The Old Testament period (till 167 BC)

 The village of Emmaus is not mentioned in the Hebrew books of the Old Testament. It is not known when it was founded and information about it throughout the Old Testament period can only be drawn from legends.  

According to the Midrash (a Jewish commentary to the Scriptures), spies sent by Moses to the Promised Land, passed through Emmaus:

“When Moses sent spies, what did they see as they arrived to Hammat? Moses had told them: ‘Do not enter like thieves, but be courageous and take some fruit of the land’ (Numbers 13, 20). But the Amorites started to say: “Look, these people have come for no other purpose than to cut our trees and to burn our cities.” Messengers went out behind them and the Amorites attacked them. Ahiman, Shishai and Talmai pursued them till they arrived to the Valley of Hammat in Judea         ( חמת  יהודה), and Kaleb fell down behind a wall ...” 

(Midrash Zuta for the Song of Songs 6, 8; ספר הישוב ,עורך ש' קליין, ירושלים, תרצ”ט, v.1, p.48 

  During the conquest of the Holy Land, ca. 1200 BC, Joshua fought the kings of Canaan between Gabaon and Azeqa, near today’s Emmaus. According to the book of Joshua the sun and the moon stopped above the Ayalon valley, so that the Israelites would be victorious, and the darkness would not conceal their enemies: 

“And the Lord said unto Joshua: ‘Fear them not; for I have delivered them into thy hand; there shall not a man of them stand against thee.’ Joshua therefore came upon
them suddenly; for he went up from Gilgal all the night. And the Lord discomfited them before 
Israel, and slew them with a great slaughter at Gabaon; and they chased them by the way of the ascent of Beth-Horon, and smote them to Azeqa, and unto Makkedah. And it came to pass, as they fled from beforeIsrael, while they were at the descent of Beth-Horon, that the Lord cast down great stones from heaven upon them unto Azeqa, and they died; they were more who died with the hailstones than they whom the children of Israel slew with the sword. Then spoke Joshua to the Lord in the day when the Lord delivered up the Amorites before the children ofIsrael; and he said in the sight of Israel:  ‘Sun, stand thou still upon Gabaon; and thou, Moon, in the valleyofAyalon.’ And the sun stood still, and the moon stayed, until   the   nation   had   avenged themselves of their enemies”. (The Book of Joshua 10, 12-13).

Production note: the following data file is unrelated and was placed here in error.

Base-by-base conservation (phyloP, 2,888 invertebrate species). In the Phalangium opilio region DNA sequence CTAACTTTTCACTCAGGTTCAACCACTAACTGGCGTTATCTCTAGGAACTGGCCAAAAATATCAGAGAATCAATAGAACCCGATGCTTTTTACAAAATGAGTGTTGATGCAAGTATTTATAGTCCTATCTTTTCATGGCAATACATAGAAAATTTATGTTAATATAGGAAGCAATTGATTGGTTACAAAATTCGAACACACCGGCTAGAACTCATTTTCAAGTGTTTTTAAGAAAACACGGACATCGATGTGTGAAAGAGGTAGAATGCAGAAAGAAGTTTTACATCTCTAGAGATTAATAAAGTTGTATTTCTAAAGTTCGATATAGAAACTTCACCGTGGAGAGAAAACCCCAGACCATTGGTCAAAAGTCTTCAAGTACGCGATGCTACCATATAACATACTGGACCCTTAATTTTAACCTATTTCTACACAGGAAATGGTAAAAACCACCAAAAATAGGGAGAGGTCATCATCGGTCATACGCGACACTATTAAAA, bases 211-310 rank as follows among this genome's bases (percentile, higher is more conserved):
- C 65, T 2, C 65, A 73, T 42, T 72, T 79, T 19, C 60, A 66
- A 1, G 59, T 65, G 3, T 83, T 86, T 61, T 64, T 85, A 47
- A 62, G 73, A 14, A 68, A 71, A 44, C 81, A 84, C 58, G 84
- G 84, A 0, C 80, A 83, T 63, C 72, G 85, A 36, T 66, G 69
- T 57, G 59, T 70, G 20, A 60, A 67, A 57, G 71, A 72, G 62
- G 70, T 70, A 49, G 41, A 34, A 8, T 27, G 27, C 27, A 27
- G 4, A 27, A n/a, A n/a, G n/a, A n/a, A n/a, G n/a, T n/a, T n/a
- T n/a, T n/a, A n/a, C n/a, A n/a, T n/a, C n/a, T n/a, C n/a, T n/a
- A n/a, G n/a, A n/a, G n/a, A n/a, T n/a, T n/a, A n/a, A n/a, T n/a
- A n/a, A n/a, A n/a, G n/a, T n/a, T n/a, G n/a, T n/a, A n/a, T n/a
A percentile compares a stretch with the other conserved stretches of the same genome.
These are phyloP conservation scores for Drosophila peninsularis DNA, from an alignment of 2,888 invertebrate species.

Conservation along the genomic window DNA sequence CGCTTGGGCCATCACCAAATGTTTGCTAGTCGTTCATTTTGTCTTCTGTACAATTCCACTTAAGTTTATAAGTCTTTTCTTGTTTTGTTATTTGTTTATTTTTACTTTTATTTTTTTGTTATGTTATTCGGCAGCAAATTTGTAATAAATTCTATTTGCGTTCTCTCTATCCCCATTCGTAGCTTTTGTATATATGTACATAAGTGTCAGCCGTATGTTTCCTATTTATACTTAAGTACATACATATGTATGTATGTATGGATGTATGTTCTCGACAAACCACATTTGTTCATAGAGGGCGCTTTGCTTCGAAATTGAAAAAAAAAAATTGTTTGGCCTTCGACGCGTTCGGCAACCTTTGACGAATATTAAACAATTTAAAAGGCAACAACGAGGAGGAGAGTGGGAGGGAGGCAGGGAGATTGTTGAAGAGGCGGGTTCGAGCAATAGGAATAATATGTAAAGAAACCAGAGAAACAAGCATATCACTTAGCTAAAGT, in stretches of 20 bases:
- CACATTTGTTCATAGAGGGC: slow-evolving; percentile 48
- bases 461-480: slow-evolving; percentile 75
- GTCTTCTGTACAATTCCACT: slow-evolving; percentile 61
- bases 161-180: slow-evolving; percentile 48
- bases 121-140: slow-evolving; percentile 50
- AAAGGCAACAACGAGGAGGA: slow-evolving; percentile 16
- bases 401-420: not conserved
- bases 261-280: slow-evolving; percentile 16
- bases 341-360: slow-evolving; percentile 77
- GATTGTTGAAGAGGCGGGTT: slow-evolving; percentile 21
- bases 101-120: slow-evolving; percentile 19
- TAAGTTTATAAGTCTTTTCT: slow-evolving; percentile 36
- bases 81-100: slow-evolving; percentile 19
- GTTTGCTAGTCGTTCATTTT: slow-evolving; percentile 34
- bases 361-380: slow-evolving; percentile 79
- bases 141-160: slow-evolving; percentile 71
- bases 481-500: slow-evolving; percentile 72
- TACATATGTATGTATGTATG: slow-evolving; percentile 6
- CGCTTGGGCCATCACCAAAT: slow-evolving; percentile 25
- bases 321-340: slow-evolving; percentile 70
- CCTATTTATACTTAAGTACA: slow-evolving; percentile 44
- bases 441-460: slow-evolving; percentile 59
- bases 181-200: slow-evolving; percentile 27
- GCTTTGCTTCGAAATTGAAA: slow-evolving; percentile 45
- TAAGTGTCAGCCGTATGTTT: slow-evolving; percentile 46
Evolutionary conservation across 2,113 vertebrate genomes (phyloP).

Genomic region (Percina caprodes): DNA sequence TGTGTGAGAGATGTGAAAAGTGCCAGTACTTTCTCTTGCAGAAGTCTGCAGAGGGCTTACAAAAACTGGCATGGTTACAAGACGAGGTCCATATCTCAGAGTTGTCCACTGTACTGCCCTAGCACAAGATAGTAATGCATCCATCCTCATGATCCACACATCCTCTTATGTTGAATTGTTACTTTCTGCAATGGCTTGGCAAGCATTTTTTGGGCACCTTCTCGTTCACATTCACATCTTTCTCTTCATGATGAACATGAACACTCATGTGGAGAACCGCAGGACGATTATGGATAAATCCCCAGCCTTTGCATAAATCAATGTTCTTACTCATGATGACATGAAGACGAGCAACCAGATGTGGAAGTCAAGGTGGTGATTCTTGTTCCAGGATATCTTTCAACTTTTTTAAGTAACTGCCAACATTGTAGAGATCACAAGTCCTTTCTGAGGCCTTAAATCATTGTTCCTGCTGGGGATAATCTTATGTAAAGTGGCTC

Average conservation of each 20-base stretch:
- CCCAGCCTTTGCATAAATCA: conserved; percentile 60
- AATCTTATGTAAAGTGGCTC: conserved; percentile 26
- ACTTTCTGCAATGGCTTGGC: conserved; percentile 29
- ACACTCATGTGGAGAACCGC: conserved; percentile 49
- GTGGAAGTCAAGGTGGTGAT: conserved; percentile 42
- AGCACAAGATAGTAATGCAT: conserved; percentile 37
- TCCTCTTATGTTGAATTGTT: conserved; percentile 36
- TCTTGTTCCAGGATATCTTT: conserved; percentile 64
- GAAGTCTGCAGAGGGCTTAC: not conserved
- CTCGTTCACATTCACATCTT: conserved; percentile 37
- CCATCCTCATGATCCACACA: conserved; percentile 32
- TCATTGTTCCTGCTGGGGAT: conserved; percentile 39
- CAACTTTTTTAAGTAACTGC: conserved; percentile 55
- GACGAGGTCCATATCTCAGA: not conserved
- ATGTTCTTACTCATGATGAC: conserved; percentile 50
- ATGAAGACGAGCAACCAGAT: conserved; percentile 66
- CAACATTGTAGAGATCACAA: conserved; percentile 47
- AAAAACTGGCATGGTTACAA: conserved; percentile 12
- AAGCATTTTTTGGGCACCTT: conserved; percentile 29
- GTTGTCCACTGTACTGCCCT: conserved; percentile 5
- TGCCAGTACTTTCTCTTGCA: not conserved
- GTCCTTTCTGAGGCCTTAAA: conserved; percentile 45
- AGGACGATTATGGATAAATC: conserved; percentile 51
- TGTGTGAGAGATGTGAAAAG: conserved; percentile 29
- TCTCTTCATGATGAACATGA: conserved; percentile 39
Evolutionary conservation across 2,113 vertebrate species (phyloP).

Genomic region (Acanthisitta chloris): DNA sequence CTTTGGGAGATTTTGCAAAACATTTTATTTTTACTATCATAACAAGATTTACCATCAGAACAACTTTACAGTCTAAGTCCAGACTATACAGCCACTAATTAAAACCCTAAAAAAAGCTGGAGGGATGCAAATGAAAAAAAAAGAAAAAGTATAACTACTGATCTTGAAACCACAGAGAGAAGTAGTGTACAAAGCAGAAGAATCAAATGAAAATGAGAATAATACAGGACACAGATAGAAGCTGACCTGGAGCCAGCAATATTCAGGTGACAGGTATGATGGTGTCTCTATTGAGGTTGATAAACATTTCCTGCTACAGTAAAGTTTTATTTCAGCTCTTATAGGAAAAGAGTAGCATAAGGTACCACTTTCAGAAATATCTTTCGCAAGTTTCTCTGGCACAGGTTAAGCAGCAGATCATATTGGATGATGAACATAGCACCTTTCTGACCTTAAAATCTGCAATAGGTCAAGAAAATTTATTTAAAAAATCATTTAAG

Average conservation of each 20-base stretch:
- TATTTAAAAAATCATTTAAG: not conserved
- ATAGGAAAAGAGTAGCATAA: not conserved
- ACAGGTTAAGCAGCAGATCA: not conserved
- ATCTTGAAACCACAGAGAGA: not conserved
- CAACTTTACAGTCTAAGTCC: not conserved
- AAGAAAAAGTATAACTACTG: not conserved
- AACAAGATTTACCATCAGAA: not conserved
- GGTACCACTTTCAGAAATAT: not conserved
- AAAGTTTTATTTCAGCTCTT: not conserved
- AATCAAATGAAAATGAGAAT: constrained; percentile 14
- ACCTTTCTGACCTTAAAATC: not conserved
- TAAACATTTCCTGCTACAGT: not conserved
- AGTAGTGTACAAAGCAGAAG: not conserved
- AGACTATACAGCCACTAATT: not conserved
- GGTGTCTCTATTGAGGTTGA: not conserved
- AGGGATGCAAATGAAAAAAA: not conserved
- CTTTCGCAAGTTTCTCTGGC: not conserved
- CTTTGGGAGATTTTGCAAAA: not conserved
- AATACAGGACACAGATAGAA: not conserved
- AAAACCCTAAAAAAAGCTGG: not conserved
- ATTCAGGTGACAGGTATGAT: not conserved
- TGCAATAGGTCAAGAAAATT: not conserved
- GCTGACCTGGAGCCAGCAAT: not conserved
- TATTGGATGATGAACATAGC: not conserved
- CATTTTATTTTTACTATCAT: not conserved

Joshua divided the Promised Land between the twelve tribes of Israel, and the territory where Emmaus is today was given to the tribe of Dan: “The seventh lot fell to the clans of the tribe of Danites. Their heritage was the territory of Zorah, Eshtaol, Ir-Shemesh, Shaalabbin, Ayalon, Ithlah, Elon, Timnah, Ekron, Eltekoh, Gibbethon, Baalath, Jehud, Bene-Berak, Gath-Rimmon, Me-Yarkon and Rakkon, with the coast at Joppa.”  (The Book of Joshua 19, 40-46) 

  Some believe Ir-Shemesh  (“City o f the Sun”), which is mentioned in the text, to be Emmaus, because in one manuscript of the LXX, Codex Vaticanus, Ir-Shemesh is rendered as Polis Samaus. (see: Vincent & Abel, “Emmaüs”, Paris, 1932, p.p. 285-286, 412-413; Edward Robinson, “Researches in Palestine, Mount Sinai and Arabia Petrae”, v. III, London, 1841, p.19, footnote 6 (see here)

  The writings of St. Jerome seem also to affirm that Emmaus existed during the Old Testament period and that the town belonged to the tribe of the Dan:

  “The seventh [tribe] of Dan up to Joppa, there are the towns ("turres" in latin) of Ayalon, Selebi and Emmaus, which is called today Nicopolis” (Commentary for the Book of Ezekiel 48,22, written in 414 AD, PL XXV, 488)

  “The inhabitants of the Shephela, that is, of the coastal plain [at the time of prophet Obadiah] lived at Lydda and Emmaus, that is, in Diospolis and Nicopolis, they lived in five Philistine cities, Gaza, Ascalon,  Azotus, Accaron and Geth located on the coast, called Saron in the Acts of the Apostles” (Commentary for the Book of Obadiah, written in 396 AD, PL XXV, 1113)

However, most researchers believe that Ir-Shemesh and Emmaus are different places.

   An interesting legend concerning Emmaus during the Old Testament period comes from the Moslem tradition:

“At the time of Solomon the rock of Bayt al-Maqdis (the JerusalemTemple) was 12 cubits high. It was the “good” cubit equivalent to a cubit, a span and a handbreadth.

The height of the dome was 18 miles above the rock. It is reported (by others) that it was only twelve. At the top of the dome there stood a golden gazelle, having between its eyes a pearl or a red hyacinth. Thanks to the bright light of this stone, women of al-Balqâ’ (Transjordan) could spin during the night. This region of al-Balqâ’ is more than two stages away from Jerusalem. The residents of ‘Amawâs (Emmaus) used to shelter at the shadow of the dome, when the sun was rising in the East... ‘Amawâs is close to Ramlah of Palestine. It is a barid and a half (ca. 18 miles, 29 km) away from Jerusalem. At sunset, it was the people of Bayt ar-Râmah and other residents of al-Gawr (Transjordan) who used to shelter in the shadow of the dome. Bayt ar-Ramah is further away from Jerusalem than ‘Amawâs … ” (Mudjir ad-Din “The History of Jerusalem and of Hebron” (late 15th- early 16th c.), translated from: Marmardji, "Textes geographiques arabes sur la Palestine", Paris, 1951, p. 245)

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